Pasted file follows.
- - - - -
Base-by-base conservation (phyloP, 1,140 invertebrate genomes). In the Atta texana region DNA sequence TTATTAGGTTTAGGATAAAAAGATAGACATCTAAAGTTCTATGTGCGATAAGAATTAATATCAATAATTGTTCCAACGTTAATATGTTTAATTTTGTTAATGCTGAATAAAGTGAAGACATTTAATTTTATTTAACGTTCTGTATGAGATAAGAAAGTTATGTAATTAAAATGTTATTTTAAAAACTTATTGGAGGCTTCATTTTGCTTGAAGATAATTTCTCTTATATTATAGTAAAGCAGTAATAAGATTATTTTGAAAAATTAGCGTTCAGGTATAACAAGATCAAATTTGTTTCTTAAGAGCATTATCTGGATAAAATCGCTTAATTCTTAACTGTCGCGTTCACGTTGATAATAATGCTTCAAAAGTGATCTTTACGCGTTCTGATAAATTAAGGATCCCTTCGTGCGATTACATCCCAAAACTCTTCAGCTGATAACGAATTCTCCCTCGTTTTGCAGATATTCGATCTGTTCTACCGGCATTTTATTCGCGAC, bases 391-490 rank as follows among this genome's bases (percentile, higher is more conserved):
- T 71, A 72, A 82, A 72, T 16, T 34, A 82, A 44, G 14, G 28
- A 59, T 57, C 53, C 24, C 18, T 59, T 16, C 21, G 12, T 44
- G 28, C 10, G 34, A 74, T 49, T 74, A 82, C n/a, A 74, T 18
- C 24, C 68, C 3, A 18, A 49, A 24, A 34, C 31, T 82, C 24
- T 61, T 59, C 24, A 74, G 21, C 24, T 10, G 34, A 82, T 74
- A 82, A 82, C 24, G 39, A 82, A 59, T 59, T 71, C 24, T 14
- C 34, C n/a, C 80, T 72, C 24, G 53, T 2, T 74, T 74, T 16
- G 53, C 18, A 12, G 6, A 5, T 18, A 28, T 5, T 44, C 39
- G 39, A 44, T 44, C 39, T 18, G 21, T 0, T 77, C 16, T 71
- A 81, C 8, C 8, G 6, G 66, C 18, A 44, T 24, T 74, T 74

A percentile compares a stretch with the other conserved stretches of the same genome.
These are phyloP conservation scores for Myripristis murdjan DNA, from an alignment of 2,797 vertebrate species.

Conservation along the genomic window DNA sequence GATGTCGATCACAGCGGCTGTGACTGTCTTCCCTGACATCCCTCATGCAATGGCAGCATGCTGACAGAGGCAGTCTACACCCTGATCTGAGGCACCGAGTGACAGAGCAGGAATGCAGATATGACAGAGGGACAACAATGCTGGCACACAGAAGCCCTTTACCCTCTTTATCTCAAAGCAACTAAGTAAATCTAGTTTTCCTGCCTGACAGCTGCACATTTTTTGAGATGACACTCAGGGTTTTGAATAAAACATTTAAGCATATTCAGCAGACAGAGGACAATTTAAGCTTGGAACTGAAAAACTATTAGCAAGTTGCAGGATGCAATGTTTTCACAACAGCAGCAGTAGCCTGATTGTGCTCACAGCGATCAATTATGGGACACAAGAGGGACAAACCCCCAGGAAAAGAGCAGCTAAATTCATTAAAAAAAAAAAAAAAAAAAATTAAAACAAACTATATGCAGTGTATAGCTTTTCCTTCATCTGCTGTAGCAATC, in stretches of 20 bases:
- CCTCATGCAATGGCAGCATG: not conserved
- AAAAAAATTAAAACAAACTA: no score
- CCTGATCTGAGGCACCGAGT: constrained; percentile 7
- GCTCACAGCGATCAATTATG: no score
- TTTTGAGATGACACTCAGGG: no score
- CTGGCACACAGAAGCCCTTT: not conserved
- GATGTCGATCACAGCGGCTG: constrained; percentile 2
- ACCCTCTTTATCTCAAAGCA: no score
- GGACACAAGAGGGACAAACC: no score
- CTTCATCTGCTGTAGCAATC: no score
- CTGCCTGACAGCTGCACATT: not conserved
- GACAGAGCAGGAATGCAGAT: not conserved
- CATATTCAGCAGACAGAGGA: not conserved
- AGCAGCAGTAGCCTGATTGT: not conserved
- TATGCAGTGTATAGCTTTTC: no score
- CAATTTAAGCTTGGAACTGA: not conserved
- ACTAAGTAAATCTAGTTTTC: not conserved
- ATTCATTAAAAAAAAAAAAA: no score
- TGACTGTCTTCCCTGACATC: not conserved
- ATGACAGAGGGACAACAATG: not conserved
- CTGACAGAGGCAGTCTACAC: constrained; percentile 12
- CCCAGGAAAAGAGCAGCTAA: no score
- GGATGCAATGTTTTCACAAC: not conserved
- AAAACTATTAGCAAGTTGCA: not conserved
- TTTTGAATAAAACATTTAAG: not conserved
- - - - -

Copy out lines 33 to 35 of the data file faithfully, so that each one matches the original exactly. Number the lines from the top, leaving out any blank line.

- TGACTGTCTTCCCTGACATC: not conserved
- ATGACAGAGGGACAACAATG: not conserved
- CTGACAGAGGCAGTCTACAC: constrained; percentile 12